The following conditions were used to obtain silicon overgrowth. The epitaxial reactor is a SiCl4 -HCl system. The amount of HCl was adjusted so as to maximize lateral overgrowth. The typical growth temperature was about 1,000° C., with a growth rate of about 0.5 μm per minute. The flow rates of SiCl4, H2 and HCl were 1.5 g/min, 55 cc/min and 8 cc/min., respectively. The overgrowth ratio was about 1. The Si films became continuous when the film was about 25 μm thick. A separation procedure similar to Example 1 was employed.
The preparation of InP films is very similar to those for GaAs. The VPE reactor uses the PCl3 In-H2 process. The growth temperature is about 600 ° C., and an overgrowth ratio of five is easily obtained. For InP, the carbonized photoresist, as in the case of GaAs, works well. The cleavage plane in InP is , and it was found that lateral overgrowth could be achieved by orienting the slits 30° clockwise from the (110) direction. This was determined using the FAN pattern. Separation was done by the procedure of Example 1.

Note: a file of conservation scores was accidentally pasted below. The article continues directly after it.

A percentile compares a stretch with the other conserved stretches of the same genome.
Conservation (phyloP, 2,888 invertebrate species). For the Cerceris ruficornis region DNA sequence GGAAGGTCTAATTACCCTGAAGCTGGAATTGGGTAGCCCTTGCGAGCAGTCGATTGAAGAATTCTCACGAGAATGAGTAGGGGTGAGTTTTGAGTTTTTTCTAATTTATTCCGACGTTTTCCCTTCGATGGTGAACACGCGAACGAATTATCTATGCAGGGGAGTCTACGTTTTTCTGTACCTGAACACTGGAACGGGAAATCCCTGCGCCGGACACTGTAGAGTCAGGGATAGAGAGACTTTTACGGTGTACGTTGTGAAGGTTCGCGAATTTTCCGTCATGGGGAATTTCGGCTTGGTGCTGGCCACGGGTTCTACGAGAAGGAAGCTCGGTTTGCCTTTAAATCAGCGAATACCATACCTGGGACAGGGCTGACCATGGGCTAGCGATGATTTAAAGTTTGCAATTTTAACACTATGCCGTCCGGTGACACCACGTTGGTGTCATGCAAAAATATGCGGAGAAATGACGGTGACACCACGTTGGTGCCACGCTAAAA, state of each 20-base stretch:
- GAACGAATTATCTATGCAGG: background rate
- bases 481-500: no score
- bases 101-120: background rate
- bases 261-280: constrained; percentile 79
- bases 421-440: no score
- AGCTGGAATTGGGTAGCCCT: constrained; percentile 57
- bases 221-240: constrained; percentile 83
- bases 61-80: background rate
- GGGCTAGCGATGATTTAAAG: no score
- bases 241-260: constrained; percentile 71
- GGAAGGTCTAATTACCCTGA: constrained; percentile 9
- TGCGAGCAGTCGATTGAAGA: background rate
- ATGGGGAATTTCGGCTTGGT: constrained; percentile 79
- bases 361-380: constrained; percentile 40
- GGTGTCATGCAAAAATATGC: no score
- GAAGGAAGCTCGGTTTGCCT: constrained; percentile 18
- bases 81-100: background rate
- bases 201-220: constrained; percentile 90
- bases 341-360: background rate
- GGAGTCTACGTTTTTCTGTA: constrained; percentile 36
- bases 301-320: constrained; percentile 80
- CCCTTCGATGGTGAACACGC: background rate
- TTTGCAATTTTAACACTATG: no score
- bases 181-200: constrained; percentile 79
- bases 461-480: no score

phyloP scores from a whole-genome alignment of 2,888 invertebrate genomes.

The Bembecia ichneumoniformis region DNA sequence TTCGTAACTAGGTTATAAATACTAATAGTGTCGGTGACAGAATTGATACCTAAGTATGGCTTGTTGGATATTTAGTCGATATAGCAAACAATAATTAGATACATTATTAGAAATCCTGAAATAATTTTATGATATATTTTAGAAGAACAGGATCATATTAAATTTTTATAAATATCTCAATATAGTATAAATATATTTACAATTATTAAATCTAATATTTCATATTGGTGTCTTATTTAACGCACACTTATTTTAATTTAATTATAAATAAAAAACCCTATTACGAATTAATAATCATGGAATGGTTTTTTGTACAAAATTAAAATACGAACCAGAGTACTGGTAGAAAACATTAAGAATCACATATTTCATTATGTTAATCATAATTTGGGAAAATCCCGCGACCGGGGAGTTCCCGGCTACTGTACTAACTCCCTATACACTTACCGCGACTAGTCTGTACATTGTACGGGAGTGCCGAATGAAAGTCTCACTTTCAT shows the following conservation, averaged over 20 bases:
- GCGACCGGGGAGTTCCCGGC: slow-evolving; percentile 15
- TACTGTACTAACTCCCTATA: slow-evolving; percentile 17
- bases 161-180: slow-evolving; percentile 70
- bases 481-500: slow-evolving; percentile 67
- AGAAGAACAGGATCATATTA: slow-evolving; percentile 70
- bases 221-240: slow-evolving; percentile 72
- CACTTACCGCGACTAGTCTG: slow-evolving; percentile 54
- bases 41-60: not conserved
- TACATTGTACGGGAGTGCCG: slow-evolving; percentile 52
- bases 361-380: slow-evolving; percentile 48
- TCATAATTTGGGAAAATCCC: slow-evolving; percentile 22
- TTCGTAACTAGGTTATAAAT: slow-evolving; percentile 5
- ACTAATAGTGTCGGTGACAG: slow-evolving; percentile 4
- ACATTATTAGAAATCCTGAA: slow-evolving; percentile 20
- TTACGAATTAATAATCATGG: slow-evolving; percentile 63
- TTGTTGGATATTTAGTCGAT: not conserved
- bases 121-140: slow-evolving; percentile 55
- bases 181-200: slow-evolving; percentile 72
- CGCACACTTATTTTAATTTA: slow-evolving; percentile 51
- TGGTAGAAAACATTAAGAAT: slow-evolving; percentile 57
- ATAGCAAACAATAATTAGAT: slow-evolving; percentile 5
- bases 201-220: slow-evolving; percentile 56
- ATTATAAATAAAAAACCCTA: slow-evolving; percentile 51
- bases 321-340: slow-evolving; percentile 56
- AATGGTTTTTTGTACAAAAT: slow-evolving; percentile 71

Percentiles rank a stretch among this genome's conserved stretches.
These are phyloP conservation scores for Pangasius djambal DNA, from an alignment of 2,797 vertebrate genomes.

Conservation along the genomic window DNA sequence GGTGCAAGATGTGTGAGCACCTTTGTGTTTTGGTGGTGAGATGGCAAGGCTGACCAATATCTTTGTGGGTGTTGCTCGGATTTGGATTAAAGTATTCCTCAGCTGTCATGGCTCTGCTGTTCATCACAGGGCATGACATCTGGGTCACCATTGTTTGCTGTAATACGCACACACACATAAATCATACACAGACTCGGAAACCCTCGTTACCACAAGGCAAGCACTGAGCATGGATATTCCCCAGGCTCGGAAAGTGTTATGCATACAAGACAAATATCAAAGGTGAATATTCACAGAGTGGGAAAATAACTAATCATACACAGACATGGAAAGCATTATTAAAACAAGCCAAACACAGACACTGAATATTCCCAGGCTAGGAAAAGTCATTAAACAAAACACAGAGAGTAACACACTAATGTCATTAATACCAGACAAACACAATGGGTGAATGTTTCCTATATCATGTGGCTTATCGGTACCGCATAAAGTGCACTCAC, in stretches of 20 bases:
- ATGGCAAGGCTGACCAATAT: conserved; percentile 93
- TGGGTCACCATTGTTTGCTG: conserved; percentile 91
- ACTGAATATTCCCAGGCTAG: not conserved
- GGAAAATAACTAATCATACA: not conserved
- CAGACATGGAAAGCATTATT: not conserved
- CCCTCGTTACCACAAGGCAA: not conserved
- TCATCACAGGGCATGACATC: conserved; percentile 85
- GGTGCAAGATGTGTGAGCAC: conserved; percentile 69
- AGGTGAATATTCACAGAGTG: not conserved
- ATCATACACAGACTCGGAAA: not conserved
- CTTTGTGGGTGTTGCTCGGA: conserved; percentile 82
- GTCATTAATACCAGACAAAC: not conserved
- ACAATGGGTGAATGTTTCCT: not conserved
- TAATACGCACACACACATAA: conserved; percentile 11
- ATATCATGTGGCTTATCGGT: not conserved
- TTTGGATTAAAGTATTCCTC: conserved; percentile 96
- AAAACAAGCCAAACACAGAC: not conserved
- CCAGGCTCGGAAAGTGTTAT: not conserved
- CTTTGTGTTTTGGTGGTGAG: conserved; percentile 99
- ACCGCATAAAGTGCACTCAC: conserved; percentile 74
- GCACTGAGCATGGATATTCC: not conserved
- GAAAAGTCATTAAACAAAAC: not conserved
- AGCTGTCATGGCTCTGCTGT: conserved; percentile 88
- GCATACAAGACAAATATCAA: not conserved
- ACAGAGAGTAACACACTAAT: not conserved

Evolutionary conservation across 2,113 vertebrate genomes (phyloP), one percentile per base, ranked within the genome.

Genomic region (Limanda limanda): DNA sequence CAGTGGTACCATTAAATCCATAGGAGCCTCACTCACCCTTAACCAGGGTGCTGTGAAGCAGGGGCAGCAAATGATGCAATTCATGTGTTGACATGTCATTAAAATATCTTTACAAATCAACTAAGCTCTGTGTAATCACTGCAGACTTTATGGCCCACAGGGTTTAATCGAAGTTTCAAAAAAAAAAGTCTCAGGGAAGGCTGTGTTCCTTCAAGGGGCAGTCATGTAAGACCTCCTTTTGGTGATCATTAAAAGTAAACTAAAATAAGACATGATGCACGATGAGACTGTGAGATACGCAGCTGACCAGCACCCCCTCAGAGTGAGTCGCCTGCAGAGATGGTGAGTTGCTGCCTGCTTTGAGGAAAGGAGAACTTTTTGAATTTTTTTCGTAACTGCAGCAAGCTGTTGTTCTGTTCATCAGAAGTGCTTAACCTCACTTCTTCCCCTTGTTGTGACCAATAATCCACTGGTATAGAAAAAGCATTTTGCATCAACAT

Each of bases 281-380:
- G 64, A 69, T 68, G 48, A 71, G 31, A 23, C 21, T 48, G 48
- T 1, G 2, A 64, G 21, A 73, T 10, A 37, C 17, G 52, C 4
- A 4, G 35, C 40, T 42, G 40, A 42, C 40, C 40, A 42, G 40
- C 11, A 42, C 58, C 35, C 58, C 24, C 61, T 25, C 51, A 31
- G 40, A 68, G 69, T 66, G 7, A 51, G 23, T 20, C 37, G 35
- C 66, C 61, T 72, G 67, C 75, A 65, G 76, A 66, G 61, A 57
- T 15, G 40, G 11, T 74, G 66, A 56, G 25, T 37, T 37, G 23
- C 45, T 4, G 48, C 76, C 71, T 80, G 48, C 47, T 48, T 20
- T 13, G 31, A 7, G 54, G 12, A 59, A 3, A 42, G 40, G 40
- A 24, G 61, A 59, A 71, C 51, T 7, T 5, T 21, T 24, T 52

Fabrication of a solar cell, as illustrated in FIGS. 47, 47A and 48, was achieved, as follows.
A growth substrate was first prepared. The GaAs substrate used to fabricate the film was a single crystal with a surface oriented as close as possible to the (110) plane. The wafer was finally thinned to a working thickness of 16 mils from 24 mils by chemically polishing 3 mils each side with 50:50 NH4 OH:H2 O2 at 53° C., Clorox polishing 1 mil from one side, and finally etching 1/2 mil each side using 5:1:1 H2 SO4 :H2 O2 :H2 O at 27° C.
A mixture of 7:2 thinner and Shipley 1350J photoresist was uniformly spun onto the substrate by manually increasing the rpm from 0 to 7000 fairly quickly. This was followed by a heat treatment of 400° C. for 30 seconds after reaching 400° C. within 2 minutes which forms the layer of carbonized photoresist (CPR). A thin layer of about 300 Å of pyrolytic SiO2 was deposited at 400° C. for 20 seconds. The line openings were then accomplished by conventional photolithographic techniques.